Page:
What’s up with the term "Gregorian Mass"? Or "Gregorian Rite"?
The other day in London Dario Castrillon Hoyos spoke of the Gregorian Rite saying "this is the just [correct] name for the Extraordinary Form,".
I think we can call the older form of Mass many different things. However, surely will be seeing more of the label "Gregorian".
Some people called the Mass in the form we find in the various editions of the Missale Romanum from before the changes in the 1960’s, "Gregorian", rather than "Pian" (after St. Pope Pius V), because its essential structure and many of the prayers go back to the time at least of Pope Gregory I (+604). Gregory did a great deal to codify liturgical law and practice for the Church of Rome. His influence endures today, in an even greater measure again, now that Summorum Pontificum is in force.
However, hard on the heels of this Card. Castrillon’s statement, I received a question today by e-mail:
I had a call referred to me by the diocese of "x" in regard to a request for Gregorian Masses. I told the woman who inquired about the matter that I would look into some possibilities. She had a couple of questions. First, what is the usual stipend for such a request? Second, is it possible to have the Masses said for two deceased individuals who were husband and wife in one series of Masses, or must the intention of the 33 consecutive Masses be only for one person? The questions I have in regard to Gregorian Masses include: Is it 30 or 33 consecutive Masses? Must they all be requiem Masses? (That would not seem possible given the liturgical calendar). Must Gregorian Masses be said consecutively by the same priest? Given the nature of Gregorian Masses where might I be able to direct this woman to have these Gregorian Masses said? Thanks for any assistance rendered.
Let’s get to the bottom of this.
What are "Gregorian Masses"?
When you hear "Gregorian Masses" you are usually talking about the celebration of thirty Masses for thirty consecutive days for the soul of someone who has died. It is thought that St. Pope Gregory I (+604) spread this practice, which was already a tradition by his day. Pope Gregory had these Masses said for, at least, a fellow Roman monk named Justus (Dialogorum 4,57: Vade itaque, et ab hodierna die diebus triginta continuis offerre pro eo sacrificium stude, ut nullus omnino praetermittatur dies, quo pro absolutione illius salutaris hostia non immoletur.) At the end of the thirty days the dead monk appeared to his brother to let him know he was free from Purgatory. In any event, this became a widespread practice after Pope Gregory. I believe that the Dominican’s even had special Mass prayers in their Rite for this practice.
In any event, there are some basic guidelines.
First, thirty Masses must be said on thirty consecutive days for the same intention. If the priest can’t say one the Masses himself, for any reason, he must arrange for another priest to say the Mass for that same intention on that same day so that the series is not broken. They are said only for the dead.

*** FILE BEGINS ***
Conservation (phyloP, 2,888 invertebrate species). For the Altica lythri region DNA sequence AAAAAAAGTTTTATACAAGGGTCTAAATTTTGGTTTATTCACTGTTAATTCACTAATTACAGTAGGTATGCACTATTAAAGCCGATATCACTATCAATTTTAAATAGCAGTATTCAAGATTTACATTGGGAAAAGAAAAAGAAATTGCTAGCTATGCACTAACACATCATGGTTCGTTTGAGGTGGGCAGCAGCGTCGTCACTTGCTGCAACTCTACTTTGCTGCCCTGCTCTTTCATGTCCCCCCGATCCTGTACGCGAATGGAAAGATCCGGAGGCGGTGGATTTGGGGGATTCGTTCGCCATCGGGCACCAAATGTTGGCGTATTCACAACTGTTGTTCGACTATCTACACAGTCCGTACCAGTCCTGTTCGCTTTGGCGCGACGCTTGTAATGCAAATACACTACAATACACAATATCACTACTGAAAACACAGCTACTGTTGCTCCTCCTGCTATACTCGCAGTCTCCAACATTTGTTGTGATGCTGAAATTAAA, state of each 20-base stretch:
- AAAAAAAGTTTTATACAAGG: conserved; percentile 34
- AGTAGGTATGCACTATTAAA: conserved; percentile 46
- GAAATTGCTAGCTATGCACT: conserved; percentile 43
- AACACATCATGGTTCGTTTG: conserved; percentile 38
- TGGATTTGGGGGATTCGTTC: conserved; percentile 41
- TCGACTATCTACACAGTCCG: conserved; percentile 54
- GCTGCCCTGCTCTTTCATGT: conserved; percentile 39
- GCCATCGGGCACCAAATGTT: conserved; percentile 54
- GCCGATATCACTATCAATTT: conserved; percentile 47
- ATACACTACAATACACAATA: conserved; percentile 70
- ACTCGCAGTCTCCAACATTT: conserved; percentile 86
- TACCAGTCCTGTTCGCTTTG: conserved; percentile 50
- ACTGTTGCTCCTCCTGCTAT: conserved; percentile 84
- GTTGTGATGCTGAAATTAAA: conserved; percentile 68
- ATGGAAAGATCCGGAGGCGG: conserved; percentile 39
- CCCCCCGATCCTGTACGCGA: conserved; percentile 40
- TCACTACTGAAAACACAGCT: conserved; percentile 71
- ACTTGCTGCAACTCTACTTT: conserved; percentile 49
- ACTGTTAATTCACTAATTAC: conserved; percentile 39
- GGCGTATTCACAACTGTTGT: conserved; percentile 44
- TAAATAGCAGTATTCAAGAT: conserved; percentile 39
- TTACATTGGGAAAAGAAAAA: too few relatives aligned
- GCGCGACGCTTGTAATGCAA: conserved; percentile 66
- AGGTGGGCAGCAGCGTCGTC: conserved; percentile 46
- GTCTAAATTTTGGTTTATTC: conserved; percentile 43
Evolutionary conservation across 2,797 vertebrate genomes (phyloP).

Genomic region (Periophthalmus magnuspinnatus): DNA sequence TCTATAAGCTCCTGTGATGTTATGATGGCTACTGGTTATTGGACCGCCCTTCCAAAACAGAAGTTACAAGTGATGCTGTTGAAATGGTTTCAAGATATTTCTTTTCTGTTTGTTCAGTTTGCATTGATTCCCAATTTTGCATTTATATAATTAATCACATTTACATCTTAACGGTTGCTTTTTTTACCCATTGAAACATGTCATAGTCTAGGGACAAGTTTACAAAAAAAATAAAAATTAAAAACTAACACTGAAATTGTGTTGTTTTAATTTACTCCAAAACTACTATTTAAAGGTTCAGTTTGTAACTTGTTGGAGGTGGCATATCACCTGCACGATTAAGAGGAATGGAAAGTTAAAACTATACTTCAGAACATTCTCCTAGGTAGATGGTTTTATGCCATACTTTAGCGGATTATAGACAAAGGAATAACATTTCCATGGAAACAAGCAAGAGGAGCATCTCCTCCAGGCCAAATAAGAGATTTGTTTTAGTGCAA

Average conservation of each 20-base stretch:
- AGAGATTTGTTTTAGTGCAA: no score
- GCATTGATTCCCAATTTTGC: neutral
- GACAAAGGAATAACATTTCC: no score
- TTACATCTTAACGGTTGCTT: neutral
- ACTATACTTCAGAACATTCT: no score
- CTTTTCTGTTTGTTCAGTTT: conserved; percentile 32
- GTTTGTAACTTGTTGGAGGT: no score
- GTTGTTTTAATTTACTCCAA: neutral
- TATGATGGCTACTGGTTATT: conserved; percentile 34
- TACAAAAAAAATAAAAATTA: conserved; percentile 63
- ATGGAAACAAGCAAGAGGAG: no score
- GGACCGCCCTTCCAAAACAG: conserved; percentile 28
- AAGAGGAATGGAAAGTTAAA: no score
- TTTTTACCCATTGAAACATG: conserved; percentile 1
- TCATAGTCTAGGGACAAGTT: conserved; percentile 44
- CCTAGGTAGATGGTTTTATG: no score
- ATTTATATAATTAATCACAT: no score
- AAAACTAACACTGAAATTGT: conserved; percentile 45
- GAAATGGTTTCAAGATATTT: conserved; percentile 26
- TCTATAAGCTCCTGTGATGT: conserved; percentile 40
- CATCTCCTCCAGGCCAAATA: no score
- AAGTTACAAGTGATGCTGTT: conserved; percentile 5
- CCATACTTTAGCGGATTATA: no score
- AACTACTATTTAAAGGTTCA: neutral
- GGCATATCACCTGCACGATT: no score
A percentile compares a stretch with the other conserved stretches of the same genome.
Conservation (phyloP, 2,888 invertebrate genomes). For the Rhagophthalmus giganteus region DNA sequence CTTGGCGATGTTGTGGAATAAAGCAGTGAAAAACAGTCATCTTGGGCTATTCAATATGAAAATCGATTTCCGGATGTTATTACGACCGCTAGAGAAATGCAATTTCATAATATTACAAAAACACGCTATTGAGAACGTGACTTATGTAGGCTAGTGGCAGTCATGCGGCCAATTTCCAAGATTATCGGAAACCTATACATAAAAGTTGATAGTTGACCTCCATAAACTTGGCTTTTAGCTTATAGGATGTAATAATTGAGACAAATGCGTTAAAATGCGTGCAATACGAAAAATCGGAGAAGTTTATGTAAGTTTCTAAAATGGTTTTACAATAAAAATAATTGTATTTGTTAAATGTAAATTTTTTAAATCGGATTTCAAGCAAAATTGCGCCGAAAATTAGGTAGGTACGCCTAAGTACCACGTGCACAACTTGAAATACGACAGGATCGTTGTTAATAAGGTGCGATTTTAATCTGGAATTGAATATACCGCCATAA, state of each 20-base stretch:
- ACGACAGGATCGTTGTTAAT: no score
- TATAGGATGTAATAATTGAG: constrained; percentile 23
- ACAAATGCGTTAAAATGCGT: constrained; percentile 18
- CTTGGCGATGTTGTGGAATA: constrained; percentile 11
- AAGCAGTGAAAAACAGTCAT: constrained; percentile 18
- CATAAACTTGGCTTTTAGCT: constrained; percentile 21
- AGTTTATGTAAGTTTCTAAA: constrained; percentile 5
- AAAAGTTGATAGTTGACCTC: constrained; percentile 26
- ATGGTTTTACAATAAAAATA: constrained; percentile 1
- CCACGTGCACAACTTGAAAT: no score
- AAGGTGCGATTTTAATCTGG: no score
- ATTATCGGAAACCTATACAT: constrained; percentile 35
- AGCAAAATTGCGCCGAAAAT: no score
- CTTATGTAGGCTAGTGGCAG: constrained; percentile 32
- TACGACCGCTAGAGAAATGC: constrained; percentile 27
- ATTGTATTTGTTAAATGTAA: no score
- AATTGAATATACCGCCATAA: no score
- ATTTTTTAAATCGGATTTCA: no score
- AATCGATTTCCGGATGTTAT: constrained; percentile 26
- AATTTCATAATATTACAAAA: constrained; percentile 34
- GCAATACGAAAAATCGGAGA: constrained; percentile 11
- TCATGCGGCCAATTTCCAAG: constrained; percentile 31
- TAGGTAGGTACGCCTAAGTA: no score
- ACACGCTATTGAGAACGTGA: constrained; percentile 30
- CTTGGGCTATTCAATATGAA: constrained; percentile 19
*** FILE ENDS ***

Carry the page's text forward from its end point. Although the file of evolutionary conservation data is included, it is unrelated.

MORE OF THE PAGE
The Masses can be said anywhere, and they need not be Requiem Masses.
Because this is a heavy commitment, the stipend offered should usually be pretty generous. Given that very few priests are able to take their own chosen intention every day for 30 days, that is fitting. The stipend can be whatever is agreed on, of course. How much should it be? That can’t really be fixed down. I have done Gregorian series three times. On one occasion I was offered 450 euros, and the person who offered the stipend was very pleased to have found a priest who could do it. On another occasion I took far less, because it was requested by an elderly woman on a limited income for her dead husband. So, it depends on the circumstances. Whatever is decided, if the stipend is accepted, in justice the priest is strictly bound to fulfill his part of the commitment.
So, there is one way "Gregorian Masses" can be understood.
Another way also relates to the dead, though these are less commonly called "Gregorian Masses".
There is a custom in the Roman Church for Requiem Masses to be said on the third, seventh and thirtieth days after the death of a person. In this case, these are indeed Requiems. The third, seventh, and thirtieth days can be counted either from the day of death or from the day of burial, exclusive.
Yet another type of "Gregorian Mass" is a Mass said at a "Gregorian altar".
A Gregorian altar is a privileged altar, that is, an altar to which certain added benefits or indulgences were attached such that when priests said Mass there the indulgence was gained. A Gregorian altar was therefore an altar that had the same privileges as the altar of the Roman basilica of San Gregorio in the Caelian Hill, where St. Gregory the Great had his monastery. That original Gregorian altar had a plenary indulgence for a soul in Purgatory. No Gregorian altars, called Gregorian altars ad instar, were so blessed after 1912. Naturally such an indulgence, a mighty application of the power of the keys indeed!, depends entirely on God’s will.
So, there are various uses of "Gregorian".